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Korrop is an isolated community nestled near the River Gambia, up a rough dirt road from the main highway, east of Janjanbureh and McCarthy Island in the Central River Region. It is 7 kilometers from the nearest school, Therefore very few of its children enrolled in school, and those who did started late, when they were old enough to walk nearly two hours each way.

Beginning in a Grain Storehouse

Years ago, the government had come to the village and built a grain storage building. More recently, the village leaders approached the government to see if they could use this building instead for a community school. When given permission, they pooled their funds and hired a teacher. They got used desks from another school that had been supplied with new furniture. They asked GambiaRising if we could plywood and blackboard paint to make chalkboards for the classroom along with school supplies.

The next year, they added another grade to the school (Nursery 2). Although they had only one building, they set up two classes - sitting back to back in the same room.

An Official School

The government finally said it could supply teachers to the school but only if it went beyond Nursery.  So the school used old corrugate to build an additional small classroom next to the old grain storehouse. It was not sturdy, and it was an oven in the hot sun. But the government now provided teachers. With morning and afternoon shifts, the school could now hold up to four grades, serving not only Korrop but the nearby villages of Kerssereh Kunda and Bukary Kunda.

What Then?

At this point, the community was out of ideas. Most parents felt that the nearest school was still much too far for young students to wallk to. But the corrugate classroom was no long-term solution. Could the government help? Not in the near future, they were told; the waiting list was too long.. So the community again called GambiaRising. Could we help them build classrooms?  We had done so several times before, but we never have funds sitting around. Nevertheless we said we would try.

Meanwhile in Cole Camp, MO, a returned Peace Corps Volunteer was talking with the congregation of St. Paul’s Lutheran Church about her experience as a Peace Corps Volunteer in The Gambia. (She is a pastor herself and is also married to the pastor of St. Paul’s.) Having no idea about the appeal from Korrop, the church decided to share a portion of its Christmas and Easter collections with GambiaRising. After discussion, they agreed that a perfect use of this gift would be to fund two new classrooms for Korop school. (And added some funds from a summer ice cream social.)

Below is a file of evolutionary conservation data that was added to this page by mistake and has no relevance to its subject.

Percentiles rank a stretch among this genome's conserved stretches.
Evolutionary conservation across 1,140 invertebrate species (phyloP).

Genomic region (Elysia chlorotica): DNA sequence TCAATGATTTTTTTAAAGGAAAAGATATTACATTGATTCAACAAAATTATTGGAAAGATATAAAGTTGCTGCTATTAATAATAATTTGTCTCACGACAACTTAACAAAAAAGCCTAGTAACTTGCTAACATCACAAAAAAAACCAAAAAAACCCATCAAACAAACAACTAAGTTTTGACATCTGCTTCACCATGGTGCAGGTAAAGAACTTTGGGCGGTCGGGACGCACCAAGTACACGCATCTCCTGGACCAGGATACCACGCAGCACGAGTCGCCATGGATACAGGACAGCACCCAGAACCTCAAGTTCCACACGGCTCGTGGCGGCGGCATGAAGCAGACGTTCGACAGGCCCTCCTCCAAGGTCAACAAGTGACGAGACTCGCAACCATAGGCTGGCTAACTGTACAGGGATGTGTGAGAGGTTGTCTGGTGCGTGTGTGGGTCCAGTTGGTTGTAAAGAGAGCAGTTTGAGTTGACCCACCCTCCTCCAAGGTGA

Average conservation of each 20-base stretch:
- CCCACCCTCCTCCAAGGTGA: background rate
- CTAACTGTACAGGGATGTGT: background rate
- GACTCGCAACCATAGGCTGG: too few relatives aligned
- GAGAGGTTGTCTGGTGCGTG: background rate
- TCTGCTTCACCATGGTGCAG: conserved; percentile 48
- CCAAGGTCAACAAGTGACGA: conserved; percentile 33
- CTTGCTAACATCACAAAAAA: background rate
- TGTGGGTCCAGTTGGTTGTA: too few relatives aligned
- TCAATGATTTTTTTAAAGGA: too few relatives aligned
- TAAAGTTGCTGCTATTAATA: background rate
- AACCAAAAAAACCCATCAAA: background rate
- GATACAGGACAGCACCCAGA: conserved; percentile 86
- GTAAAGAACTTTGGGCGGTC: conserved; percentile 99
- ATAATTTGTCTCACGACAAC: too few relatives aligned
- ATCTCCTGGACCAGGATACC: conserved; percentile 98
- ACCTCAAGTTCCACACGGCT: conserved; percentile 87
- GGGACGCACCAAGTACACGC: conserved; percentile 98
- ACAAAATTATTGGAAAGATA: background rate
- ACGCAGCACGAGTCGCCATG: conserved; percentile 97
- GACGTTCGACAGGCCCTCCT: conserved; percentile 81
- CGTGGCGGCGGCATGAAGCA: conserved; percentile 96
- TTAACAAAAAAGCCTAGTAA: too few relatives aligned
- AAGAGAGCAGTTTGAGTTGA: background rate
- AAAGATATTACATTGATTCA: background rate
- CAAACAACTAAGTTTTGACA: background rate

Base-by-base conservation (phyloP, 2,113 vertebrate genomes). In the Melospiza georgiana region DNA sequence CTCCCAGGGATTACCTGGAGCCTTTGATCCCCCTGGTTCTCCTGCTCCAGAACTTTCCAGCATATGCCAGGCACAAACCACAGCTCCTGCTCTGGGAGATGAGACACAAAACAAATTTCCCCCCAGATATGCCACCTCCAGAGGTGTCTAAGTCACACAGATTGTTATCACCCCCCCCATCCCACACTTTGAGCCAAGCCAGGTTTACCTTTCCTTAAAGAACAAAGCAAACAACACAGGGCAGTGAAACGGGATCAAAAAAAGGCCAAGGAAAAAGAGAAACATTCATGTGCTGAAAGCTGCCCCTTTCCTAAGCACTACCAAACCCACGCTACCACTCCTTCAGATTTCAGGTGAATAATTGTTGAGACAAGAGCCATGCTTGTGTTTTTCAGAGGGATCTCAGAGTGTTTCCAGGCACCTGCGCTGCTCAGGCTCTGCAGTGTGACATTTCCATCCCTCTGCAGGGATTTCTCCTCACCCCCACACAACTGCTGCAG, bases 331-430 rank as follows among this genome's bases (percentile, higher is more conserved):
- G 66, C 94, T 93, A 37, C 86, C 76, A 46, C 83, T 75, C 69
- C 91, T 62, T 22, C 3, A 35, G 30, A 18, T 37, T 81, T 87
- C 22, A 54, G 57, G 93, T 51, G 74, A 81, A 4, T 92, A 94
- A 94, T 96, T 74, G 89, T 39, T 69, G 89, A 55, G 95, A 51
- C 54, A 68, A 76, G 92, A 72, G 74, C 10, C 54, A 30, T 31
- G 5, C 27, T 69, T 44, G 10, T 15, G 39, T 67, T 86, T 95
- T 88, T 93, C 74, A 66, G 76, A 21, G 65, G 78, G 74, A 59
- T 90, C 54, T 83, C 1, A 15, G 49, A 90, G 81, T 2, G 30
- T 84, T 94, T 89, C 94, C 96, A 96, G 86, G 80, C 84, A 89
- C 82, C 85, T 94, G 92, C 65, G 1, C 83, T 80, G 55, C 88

When GambiaRising "builds" a school, here's what that means:

We work with the community to make a construction plan. When a budget is finalized, we provide the funds to buy cement, roofing material, wood for doors, windows, and roof framing. Even nails. Then the community builds itself the school.

So the meetings were began. The village's men (who would provide the labor) signed on.

An agreement was signed.

Materials were purchased, and transported to the village.    The men began making bricks.

The walls began to go up. .

Racing to Beat the Rains

As agreed, the community provided all the labor. The rainy season was coming, but the bricks all got made, the walls erected, and the roof put on before the heavens opened. 

It was fortunate that the plan was to build TWO classrooms, because the rains and wind completely destroyed the temporary corrugate classroom.

And, when classes started in September, 2018, Korrop Lower Basic Cycle School had two school buildings, with three classrooms. And with two shifts, there were six grades (Nursery 1, Nursery 2, and 1st through 4th grade). Enrollment in the school rose to 175.  And 97 of them were girls.

But the School was Not Finished

When GambiaRising visited the school in September, we met with the Head Teacher, Regional School liaison ("cluster monitor" is his official title), and community leaders. Clearly classrooms and teachers were the bare necessity for a school. But only barely. A list of next steps to provide the school the community deserves was created. It consisted of: 

• Benches - the desks scavenged from another school were not nearly enough for the expanded number of students.

• Toilets – the school had only a single traditional reed-screen latrine, right next to the school. It needed toilets for girls and boys, separated from the school, with hand washing stations.